A watered down treaty on business and human rights?
The formal name for the work-in-progress treaty is: "Legally binding instrument to regulate, in international human rights law, the activities of transnational corporations and other business enterprises."...[A major issue] is containment of the treaty to transnational businesses...
This logic may be untenable in a world in which definitions of transnational and national are increasingly fuzzy with confounding webs of holding companies, joint ventures and subsidiaries. Moreover, "this restrictive approach risks creating an uneven playing field for domestic and transnational enterprises..." write Julianne Hughes-Jennett, Peter Hood and Alison Berthet of Hogan Lovells' Business and Human Rights practice. "It may also deprive victims of a means to access a remedy against a domestic enterprise..."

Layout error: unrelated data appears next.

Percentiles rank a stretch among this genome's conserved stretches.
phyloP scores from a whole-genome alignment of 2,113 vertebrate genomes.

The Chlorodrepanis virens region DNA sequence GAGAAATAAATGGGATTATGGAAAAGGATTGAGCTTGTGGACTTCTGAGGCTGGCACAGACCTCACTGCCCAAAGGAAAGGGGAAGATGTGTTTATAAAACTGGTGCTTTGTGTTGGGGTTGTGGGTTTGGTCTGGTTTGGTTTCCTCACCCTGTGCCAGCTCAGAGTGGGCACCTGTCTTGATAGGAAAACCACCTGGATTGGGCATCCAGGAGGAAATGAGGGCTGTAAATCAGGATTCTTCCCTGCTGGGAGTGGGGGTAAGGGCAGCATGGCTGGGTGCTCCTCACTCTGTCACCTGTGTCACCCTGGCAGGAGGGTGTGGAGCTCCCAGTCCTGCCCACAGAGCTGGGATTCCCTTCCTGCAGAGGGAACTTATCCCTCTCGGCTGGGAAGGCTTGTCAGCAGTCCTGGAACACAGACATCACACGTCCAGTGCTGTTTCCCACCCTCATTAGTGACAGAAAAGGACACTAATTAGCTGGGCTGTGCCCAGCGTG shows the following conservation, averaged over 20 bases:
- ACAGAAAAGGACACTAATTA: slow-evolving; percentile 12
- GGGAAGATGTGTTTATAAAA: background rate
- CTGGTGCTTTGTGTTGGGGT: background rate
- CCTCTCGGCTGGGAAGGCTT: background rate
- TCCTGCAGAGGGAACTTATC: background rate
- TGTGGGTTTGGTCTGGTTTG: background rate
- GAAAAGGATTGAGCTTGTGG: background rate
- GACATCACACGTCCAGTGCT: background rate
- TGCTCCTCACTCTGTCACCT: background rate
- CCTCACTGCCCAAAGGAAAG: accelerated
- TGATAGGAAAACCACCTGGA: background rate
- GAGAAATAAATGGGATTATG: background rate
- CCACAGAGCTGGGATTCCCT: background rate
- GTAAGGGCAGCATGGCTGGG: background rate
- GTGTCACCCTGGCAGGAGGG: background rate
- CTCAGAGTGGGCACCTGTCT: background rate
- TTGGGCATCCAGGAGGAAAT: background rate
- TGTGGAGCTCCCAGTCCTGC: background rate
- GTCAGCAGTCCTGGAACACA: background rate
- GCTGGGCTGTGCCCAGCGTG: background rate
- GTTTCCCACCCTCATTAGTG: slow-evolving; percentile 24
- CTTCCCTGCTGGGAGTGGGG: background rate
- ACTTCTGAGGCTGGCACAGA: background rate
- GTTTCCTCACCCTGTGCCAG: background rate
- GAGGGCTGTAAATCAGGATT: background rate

The other key concern is of a watered-down treaty, more “face” than substance, as developed countries and business lobby groups undermine it as they have from the inception of the treaty process. All it might do is supplement current practice: nudge litigants to demand greater remedial action, and for businesses to be more vigilant about rights violations, supply chain management and potential liability. But even that will have been productive. Reducing bent corporate behaviour is its own virtue.